RAJAPAKSA-HEWAGEEGANA, Neelamani, SALWAY, Sarah Maria, PIERCY, Hilary and SAMARAGE, Sarath (2014). A quantitative exploration of the sociocultural context of teenage pregnancy in Sri Lanka. BMC Pregnancy and Childbirth, 14 (1), p. 394.
rajapaksa-hewageegana,_salway,_piercy,_samarage_-_a_quantitative_exploration_of_hte_sociocultural_context_of_teenage_preganacy_in_Sri_Lanka.pdf - Published Version
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Background: In common with other countries, teenage pregnancy is attracting policy attention in Sri Lanka because of the risks it poses to maternal and infant health and social and economic well-being. This study aimed to increase understanding of the context of teenage pregnancy, by (1) describing the socio-economic and demographic characteristics of pregnant teenagers and their partners; (2) exploring whether teenage pregnancies are planned and how they are received; and (3) exploring factors associated with unplanned teenage pregnancy.
Methods: A population health-register based sample survey was conducted in Badulla District, Sri Lanka. Interviewer-administered questionnaires were administered to two samples: 450 pregnant women aged less than 20years; and 150 male partners of pregnant women aged less than 20years. Bivariate statistics described the characteristics and context of teenage pregnancy. Multivariate logistic regression explored correlates of unplanned pregnancy. Results: Over 60% of pregnant teenagers and male partners indicated that the current pregnancy was planned; while 79% of pregnant teenagers and 85% of male partners welcomed the pregnancy. Most pregnant teenagers were living within stable and supportive family environments, with 94% reporting that they felt 'very well supported'. Nevertheless, a sub-group of pregnant teenagers appeared to be vulnerable, reporting unplanned and unhappy pregnancy; factors that were also associated with first intercourse being reported as not wanted. Levels of reproductive and contraceptive knowledge were poor among both pregnant teenagers and male partners. Just 46% of teenagers and 64% of male partners knew that pregnancy was possible at first intercourse. Mothers appear to be an important source of information and support for young women, with peers being reported far less often.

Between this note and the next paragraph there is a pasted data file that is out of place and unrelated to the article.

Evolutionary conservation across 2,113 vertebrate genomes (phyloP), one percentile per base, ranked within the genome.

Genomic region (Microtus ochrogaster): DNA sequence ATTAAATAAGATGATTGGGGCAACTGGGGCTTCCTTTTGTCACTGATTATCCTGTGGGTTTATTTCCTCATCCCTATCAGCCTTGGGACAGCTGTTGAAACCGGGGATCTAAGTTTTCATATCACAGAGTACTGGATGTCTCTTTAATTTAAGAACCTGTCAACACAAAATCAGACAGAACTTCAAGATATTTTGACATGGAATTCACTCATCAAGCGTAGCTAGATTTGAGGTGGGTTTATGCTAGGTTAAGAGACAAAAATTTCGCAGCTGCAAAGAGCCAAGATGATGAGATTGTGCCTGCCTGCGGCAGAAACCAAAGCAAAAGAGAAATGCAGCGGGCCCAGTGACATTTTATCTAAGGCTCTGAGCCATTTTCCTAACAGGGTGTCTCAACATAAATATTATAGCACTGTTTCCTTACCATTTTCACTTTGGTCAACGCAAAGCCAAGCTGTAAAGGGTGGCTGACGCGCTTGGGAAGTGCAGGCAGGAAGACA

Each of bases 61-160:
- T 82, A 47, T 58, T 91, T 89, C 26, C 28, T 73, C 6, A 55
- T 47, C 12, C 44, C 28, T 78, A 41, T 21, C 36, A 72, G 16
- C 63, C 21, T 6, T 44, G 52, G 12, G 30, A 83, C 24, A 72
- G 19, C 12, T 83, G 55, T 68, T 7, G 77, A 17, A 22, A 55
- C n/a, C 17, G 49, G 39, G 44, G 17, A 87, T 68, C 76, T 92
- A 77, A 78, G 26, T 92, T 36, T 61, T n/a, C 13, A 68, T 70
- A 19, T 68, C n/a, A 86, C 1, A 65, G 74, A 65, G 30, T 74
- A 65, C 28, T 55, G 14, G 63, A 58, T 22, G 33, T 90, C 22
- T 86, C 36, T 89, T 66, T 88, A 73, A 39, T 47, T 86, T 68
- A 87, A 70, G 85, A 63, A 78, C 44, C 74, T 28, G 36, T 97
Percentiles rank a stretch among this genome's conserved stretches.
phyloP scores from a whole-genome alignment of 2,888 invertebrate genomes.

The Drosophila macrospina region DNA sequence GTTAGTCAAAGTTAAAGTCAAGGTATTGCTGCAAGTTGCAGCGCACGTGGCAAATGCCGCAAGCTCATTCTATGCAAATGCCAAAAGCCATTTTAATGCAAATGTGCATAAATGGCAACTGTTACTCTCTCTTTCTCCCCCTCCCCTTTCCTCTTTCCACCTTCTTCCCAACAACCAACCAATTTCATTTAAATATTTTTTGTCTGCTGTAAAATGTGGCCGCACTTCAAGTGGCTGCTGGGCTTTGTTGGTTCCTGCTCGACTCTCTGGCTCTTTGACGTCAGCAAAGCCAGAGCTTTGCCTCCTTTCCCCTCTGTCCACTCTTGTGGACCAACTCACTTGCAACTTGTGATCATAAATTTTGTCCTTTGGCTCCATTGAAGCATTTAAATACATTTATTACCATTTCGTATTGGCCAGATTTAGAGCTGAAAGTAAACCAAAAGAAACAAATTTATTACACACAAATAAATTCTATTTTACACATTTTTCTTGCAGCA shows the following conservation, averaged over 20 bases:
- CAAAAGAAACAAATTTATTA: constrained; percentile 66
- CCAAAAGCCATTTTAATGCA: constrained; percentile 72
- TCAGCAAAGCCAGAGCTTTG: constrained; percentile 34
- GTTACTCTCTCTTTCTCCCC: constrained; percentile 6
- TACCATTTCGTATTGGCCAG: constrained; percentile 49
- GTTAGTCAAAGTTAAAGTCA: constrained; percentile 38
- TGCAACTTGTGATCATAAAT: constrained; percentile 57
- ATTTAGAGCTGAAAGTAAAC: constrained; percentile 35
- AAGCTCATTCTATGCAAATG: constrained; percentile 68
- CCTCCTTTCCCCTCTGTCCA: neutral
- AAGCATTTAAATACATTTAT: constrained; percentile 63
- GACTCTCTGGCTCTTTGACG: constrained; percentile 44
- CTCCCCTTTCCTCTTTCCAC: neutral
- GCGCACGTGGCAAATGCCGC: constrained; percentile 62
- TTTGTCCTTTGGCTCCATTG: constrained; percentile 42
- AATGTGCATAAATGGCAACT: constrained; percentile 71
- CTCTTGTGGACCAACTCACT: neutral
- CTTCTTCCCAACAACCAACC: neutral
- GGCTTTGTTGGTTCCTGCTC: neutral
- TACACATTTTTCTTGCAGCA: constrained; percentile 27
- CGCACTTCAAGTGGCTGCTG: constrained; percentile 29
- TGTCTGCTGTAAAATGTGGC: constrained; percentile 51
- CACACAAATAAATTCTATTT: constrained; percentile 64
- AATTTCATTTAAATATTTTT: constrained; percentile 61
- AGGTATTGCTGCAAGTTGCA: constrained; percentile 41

Conclusions: Intervention to reduce teenage pregnancy must recognise the normative nature of early childbearing for the majority of girls who currently conceive and their families. Avoiding such pregnancies will require a fundamental shift in life chances such that delaying pregnancy offers significant socioeconomic advantages. Meanwhile, improved provision of contraceptive information and services is needed to support the delay of second pregnancies for young mothers. In addition, strategies to identify and protect those girls who are vulnerable to unwanted sexual activity are needed.
|Research Institute, Centre or Group:||Centre for Health and Social Care Research|
|Depositing User:||Jill Hazard|
|Date Deposited:||28 Apr 2015 11:29|
|Last Modified:||21 Aug 2015 13:19|
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